From The Food Lover's Companion, Fourth edition by Sharon Tyler Herbst and Ron Herbst. Copyright © 2007, 2001, 1995, 1990 by Barron's Educational Series, Inc.
Timing is everything when you are salting vegetables: Learn how with Food Network Magazine.
We've all heard that too much sodium can be harmful to our health, but what does that actually mean?
Salt doesn’t need to be an enemy. When you cook at home, a dash from your own shaker can really boost a dish, and if you’re mindful, you don’t have to go entirely without. Learn more about sea salt, kosher salt, iodized salt and regular table salt.
With all the salt talk going on, we sometimes forget that the type of salt we use matters. In 1924 the government fortified salt with the mineral iodine for our health and well-being. Today iodized salt is being examined by the Japanese to possibly help protect against thyroid cancer as a result of recent radiation exposure. Here’s what you need to know about iodized salt.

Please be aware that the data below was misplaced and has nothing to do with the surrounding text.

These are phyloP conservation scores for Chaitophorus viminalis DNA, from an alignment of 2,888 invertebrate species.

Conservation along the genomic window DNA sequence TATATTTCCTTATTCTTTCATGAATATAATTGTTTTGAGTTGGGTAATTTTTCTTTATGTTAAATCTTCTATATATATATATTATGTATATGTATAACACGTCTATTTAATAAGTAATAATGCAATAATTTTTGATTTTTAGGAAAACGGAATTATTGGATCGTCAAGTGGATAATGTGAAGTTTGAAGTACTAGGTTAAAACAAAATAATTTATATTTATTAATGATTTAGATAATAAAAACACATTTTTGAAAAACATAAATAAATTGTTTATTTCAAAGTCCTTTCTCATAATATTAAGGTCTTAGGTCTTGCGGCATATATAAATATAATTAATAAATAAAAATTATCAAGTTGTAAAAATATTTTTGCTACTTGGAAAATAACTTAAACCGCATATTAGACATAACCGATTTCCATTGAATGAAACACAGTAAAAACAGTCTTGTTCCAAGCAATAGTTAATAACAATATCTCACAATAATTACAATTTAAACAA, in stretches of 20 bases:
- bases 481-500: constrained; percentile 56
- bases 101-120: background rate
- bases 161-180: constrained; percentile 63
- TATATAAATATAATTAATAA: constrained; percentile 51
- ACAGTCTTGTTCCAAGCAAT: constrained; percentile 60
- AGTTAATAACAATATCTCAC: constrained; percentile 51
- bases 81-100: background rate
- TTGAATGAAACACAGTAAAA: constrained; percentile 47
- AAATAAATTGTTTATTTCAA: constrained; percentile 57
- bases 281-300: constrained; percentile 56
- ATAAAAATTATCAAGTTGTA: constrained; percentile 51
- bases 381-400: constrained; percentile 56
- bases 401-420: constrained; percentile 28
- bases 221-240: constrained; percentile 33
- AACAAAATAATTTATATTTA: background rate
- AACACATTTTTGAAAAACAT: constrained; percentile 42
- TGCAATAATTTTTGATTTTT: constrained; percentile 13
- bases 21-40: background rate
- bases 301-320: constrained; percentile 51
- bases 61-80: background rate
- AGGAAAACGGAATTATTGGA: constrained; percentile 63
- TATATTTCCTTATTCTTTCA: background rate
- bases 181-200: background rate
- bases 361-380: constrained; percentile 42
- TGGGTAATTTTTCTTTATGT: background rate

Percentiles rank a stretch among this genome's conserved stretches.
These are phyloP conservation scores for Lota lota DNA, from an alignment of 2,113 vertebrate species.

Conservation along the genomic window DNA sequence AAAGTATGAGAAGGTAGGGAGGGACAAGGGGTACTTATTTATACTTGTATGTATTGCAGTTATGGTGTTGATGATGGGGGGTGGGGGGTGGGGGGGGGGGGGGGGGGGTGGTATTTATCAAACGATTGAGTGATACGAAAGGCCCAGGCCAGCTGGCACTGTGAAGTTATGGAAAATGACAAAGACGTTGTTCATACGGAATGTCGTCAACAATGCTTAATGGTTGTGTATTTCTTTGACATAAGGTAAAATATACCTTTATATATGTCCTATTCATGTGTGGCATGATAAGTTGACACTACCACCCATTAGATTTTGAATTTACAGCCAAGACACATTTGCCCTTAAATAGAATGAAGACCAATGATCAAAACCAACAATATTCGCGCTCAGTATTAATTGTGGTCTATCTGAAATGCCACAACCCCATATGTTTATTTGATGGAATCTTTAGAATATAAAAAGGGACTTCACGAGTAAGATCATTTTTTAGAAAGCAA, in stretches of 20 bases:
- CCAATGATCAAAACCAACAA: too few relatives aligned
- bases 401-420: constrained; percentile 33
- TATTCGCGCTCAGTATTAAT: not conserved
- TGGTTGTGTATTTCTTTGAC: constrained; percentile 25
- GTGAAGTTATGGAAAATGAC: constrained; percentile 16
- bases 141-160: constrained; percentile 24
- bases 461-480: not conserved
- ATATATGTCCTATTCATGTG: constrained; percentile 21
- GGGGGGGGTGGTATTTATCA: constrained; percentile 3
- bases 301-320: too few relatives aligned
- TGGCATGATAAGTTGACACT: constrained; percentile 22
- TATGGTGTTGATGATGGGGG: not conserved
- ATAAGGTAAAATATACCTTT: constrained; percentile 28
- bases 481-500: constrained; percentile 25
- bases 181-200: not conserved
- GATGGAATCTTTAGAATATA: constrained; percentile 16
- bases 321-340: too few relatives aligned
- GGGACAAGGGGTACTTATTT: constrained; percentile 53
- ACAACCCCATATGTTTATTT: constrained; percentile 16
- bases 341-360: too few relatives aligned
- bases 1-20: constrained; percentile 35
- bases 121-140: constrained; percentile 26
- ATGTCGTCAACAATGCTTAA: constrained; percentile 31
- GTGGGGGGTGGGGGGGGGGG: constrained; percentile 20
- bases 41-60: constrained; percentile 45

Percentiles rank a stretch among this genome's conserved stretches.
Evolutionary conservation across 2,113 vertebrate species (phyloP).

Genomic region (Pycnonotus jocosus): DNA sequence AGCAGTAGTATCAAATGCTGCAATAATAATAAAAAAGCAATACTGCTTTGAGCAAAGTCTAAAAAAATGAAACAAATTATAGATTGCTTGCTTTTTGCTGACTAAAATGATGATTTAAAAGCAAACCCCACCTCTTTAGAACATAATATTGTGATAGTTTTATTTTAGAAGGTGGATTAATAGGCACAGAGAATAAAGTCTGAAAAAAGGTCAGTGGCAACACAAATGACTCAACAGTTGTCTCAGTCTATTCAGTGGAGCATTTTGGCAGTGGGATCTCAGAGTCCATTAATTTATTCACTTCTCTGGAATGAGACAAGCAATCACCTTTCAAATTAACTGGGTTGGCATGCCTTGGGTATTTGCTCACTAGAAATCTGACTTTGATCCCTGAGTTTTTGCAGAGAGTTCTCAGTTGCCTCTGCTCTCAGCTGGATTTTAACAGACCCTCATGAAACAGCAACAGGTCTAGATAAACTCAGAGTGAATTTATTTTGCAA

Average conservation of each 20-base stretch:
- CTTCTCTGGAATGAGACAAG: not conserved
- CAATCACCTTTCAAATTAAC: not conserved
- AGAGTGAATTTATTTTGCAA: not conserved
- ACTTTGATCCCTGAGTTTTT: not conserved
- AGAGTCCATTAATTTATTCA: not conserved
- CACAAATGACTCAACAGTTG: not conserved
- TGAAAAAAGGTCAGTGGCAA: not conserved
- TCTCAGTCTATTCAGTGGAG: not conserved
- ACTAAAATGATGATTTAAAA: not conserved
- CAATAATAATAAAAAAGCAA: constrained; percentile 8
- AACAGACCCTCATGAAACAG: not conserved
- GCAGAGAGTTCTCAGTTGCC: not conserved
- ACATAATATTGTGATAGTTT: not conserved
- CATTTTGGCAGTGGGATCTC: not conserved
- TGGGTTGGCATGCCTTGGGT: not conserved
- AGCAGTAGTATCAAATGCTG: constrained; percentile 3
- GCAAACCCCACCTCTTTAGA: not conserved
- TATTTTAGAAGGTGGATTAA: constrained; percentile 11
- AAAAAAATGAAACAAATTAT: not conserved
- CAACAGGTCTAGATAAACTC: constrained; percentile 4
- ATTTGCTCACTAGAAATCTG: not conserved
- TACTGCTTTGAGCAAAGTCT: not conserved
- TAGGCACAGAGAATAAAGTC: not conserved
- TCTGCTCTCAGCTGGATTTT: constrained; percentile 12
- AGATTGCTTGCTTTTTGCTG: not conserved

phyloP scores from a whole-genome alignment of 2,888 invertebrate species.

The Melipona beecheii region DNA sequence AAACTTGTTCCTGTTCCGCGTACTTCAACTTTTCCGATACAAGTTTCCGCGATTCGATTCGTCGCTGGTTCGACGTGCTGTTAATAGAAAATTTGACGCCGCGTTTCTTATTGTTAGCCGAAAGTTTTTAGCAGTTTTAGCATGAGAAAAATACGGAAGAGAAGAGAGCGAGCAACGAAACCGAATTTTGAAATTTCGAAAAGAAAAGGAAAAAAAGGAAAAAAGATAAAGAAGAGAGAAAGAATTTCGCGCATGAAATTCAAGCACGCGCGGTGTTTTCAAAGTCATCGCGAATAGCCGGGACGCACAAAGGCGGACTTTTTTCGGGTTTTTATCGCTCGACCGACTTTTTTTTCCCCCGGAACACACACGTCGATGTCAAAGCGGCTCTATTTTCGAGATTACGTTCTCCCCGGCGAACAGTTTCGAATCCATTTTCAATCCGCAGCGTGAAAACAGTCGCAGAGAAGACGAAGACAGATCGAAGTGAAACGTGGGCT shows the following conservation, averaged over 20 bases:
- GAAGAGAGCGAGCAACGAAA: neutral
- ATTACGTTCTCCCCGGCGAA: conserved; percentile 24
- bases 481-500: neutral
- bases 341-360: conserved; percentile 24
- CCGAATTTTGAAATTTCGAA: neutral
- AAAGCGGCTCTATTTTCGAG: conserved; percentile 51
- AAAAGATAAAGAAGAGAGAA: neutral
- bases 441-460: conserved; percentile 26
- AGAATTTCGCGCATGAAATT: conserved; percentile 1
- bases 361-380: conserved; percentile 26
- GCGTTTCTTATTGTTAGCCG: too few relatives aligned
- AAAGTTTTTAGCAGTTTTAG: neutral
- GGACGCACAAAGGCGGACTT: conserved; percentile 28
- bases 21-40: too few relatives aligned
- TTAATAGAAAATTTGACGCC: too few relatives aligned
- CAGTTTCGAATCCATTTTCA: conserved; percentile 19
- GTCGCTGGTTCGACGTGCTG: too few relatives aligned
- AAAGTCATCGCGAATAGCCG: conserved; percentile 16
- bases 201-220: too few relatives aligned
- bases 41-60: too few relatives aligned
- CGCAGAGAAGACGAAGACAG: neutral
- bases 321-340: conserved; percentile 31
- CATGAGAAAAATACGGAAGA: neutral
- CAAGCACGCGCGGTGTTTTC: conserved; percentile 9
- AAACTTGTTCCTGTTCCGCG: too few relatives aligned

Get smoky barbecue flavor without a lot of excess sodium by adding a drop of liquid smoke to your recipes, like in this juicy turkey burger.
Make a pear, arugula and ricotta-topped pizza for a holiday appetizer or as a non-traditional holiday meal.
Weekday or weekend, this mushroom and onion pizza is perfect for a speedy meal.
These better-for-you, baked-not-fried onion rings are sure to please everyone, including those avoiding gluten.
Ever since I was a little girl, kasha with bowties was my comfort food. Kasha, or buckwheat, is a fiber-rich whole grain that cooks up with water in about 10 minutes. Flavored with sautéed onions and mixed with bowtie pasta, it’s a combo that everyone will love!